In 2003, retailers may be able to reap the benefits of a continuing credit card price war. But it could come with added responsibilities and expenses for preventing fraud.
In the historic give-and-take relationship that most retailers have with their credit card service providers, few offer much hope for transaction fee relief. Some foresee change with recent aggressive pricing moves by American Express, Citibank's Diners Club and Carte Blanche. Those who anticipate a price war believe that long-standing price leaders Visa and MasterCard will cut rates to maintain a strong price advantage over smaller competitors.
Another key issue in the card arena is an impending battle pitting ATM-like cards against traditional credit cards. Customer PINs are considered better fraud-fighters than written signatures (a credit card's ID of choice). So why aren't the security-concerned credit card service providers pushing PIN usage? The credit card players don't control the debit networks; Star, NYCE and others do.
"The card issuers make a lot more money with a signature than with a PIN," explains Aaron McPherson, an IDC payment systems analyst and research manager. Perhaps even more importantly, McPherson adds that "the card issuers make more money off the signature than they lose from the higher rate of fraud."
This trend greatly concerns the traditional credit card players. If anybody doubted it before Visa's revelation that 2002 was the first year ever where debit transactions accounted for more money than those involving credit cards, they don't now.
While retailers traditionally hold little leverage against the massive credit card providers, the smarter ones will try to create leverage. The first-tier credit card players will be pitted against the second-tier players, or the credit card community will be positioned against the ATM folks.
This, of course, is not to say that retailers are going to be passive in the face of the upcoming battle. Many have already partnered with suppliers of fraud-prevention devices to help curb fraud-related losses.
Two months ago, the Army and Air Force Exchange Service (AAFES) formally implemented FraudWatch, Triversity's Web-based fraud and policy violation detection system. FraudWatch, which requires no additional hardware, is designed to reveal the sources of POS-related shrinkage, whether card-related or due to employee theft or other factors.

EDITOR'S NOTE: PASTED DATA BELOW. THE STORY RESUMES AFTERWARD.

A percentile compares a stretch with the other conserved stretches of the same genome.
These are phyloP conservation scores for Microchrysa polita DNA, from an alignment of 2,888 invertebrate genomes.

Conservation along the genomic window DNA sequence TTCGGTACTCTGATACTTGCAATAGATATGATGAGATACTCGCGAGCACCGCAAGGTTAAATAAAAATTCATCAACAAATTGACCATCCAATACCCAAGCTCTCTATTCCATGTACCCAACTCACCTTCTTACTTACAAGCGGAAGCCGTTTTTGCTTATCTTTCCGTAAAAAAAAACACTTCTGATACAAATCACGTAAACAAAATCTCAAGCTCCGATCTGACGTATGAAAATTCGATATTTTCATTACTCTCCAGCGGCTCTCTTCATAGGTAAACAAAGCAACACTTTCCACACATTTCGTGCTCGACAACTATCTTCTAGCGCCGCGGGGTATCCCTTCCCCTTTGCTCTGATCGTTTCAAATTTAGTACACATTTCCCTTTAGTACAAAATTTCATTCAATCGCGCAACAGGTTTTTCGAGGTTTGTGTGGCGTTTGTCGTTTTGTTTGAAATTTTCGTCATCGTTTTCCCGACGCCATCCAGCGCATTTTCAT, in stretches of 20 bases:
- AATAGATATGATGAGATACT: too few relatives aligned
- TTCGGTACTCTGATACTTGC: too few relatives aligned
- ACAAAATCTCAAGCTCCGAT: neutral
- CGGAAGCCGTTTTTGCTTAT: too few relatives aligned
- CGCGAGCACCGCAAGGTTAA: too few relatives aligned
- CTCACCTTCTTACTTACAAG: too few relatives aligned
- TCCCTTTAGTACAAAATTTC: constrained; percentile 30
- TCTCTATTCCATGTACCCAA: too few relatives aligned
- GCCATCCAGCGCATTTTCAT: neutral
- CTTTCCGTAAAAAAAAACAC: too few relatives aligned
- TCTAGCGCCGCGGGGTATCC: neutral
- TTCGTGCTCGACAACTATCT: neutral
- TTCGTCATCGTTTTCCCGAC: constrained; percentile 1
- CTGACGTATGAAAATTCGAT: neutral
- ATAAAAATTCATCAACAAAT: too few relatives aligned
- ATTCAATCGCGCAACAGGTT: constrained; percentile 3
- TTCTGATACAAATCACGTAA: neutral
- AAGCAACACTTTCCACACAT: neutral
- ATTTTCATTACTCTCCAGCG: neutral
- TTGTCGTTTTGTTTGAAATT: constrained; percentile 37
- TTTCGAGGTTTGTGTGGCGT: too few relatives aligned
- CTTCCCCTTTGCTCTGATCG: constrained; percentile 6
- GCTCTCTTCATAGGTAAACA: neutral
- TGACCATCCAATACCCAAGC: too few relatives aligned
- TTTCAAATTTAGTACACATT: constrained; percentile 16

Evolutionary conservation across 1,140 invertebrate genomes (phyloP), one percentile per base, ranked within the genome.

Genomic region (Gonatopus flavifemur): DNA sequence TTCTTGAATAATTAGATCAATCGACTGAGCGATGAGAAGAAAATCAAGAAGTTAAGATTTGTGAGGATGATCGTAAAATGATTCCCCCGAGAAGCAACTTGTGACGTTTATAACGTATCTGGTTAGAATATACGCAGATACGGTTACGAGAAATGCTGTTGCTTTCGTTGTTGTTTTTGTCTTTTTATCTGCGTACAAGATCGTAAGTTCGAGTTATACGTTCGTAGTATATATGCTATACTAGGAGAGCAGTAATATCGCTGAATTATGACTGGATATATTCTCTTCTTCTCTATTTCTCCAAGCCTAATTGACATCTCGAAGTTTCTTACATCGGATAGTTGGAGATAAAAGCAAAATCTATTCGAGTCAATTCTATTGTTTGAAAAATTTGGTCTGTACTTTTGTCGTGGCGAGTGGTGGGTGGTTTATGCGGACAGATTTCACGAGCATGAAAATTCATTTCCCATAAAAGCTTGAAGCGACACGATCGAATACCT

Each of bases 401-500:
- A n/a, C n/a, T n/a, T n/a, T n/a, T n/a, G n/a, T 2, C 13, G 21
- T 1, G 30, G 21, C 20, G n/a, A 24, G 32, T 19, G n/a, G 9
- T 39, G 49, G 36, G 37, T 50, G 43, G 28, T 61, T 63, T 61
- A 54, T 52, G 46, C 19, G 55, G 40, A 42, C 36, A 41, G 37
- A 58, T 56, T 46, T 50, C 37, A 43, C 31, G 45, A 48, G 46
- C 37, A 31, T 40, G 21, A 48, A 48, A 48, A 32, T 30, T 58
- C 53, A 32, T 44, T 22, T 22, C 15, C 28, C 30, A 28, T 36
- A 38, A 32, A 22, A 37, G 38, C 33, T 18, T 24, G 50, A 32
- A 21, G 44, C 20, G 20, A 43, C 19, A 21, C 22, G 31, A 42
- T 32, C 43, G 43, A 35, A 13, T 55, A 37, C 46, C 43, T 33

After a test run in 250 stores last year, AAFES rolled out FraudWatch at 1,200 stores in 32 countries a process that took only six months. The quick implementation and the system's flexibility were among the major reasons the retailer turned to Triversity. AAFES required a Web-enabled solution to distribute information easily and quickly to its loss-prevention professionals.
G+G Retail, a chain of 500 junior-specialty stores across the United States, also tapped Triversity's FraudWatch and slashed its shrinkage rate by a significant 34 percent.
"Before FraudWatch, the average cash refund fraud loss was $1,159. Now, it's just $129 a cost savings of more than $1,000 per incident," says G+G Retail director of loss prevention Cecil Frazier.
Identico Systems has also helped retailers reduce fraud, particularly those in the supermarket category. Attempting to "verify the person, not the paper," Identico's True ID system puts a face on every transaction by scanning, collecting and storing information from every photo ID in an electronic database. The next time that customer comes into the store, his or her ID is matched against the previously scanned information.
Hy-Vee, a 216-store midwest-based supermarket chain with annual sales of $3.8 billion, implemented True ID last year and gives it strong reviews. "It has helped us meet our goal of reducing losses simply by acting as a deterrent," says Dan Kozah, Hy-Vee's director of safety and security